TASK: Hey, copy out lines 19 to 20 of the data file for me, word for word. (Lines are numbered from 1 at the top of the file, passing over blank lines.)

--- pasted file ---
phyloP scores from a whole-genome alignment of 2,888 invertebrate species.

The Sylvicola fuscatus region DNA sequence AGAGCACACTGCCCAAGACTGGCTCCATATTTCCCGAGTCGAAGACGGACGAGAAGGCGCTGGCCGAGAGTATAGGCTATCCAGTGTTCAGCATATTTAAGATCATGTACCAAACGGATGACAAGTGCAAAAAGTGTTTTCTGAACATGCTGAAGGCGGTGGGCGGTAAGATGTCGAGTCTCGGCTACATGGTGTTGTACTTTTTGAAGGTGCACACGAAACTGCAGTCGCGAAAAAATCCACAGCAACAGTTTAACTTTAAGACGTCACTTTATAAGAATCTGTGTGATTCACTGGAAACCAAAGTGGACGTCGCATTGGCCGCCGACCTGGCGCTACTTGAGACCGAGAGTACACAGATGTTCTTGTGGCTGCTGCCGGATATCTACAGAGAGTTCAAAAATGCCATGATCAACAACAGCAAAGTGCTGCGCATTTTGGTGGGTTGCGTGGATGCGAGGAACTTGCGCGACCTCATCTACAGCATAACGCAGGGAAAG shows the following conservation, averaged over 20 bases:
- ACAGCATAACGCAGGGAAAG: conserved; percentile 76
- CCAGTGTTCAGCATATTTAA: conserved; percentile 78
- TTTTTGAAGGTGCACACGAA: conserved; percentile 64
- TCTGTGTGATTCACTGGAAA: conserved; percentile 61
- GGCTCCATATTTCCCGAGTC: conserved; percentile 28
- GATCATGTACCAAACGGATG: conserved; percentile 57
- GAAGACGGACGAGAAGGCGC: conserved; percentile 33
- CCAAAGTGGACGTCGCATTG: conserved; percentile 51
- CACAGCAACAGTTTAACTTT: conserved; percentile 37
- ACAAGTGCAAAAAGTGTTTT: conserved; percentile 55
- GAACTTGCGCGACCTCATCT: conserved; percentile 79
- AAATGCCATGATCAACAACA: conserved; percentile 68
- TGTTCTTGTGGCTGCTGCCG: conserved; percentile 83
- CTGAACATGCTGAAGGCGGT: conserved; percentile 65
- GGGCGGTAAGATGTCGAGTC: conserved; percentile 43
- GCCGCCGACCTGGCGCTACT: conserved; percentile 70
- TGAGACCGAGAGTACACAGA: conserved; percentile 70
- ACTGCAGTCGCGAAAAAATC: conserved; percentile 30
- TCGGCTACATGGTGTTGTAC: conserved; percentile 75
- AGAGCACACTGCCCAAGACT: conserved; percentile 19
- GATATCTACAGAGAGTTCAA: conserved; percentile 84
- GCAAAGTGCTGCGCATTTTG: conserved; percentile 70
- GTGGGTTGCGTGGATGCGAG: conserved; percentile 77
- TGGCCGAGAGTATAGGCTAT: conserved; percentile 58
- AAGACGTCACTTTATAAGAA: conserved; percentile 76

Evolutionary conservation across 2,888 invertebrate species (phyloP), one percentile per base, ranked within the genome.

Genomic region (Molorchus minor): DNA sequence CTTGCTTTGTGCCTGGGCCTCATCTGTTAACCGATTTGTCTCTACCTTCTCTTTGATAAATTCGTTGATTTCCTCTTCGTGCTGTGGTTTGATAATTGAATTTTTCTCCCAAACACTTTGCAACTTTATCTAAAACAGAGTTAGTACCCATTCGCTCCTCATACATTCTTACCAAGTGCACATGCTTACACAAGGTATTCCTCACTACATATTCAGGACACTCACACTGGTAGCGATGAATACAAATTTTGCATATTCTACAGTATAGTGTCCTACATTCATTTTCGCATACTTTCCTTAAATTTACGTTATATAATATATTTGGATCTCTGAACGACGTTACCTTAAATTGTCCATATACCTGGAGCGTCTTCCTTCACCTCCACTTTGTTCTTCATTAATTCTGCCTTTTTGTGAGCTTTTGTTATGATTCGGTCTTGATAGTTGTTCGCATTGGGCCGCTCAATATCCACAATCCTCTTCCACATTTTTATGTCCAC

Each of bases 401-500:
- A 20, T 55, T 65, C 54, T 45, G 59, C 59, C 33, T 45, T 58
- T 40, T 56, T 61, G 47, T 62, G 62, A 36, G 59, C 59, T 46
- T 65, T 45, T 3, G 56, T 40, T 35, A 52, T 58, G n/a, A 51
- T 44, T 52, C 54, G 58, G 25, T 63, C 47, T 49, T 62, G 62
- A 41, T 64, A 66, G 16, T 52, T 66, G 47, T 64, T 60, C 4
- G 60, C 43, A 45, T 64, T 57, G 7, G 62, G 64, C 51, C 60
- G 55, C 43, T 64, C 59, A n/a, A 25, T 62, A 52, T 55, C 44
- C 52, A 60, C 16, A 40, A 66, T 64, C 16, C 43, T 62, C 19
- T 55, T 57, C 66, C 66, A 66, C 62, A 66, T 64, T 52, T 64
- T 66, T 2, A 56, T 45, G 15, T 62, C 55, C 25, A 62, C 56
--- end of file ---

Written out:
- TGAGACCGAGAGTACACAGA: conserved; percentile 70
- ACTGCAGTCGCGAAAAAATC: conserved; percentile 30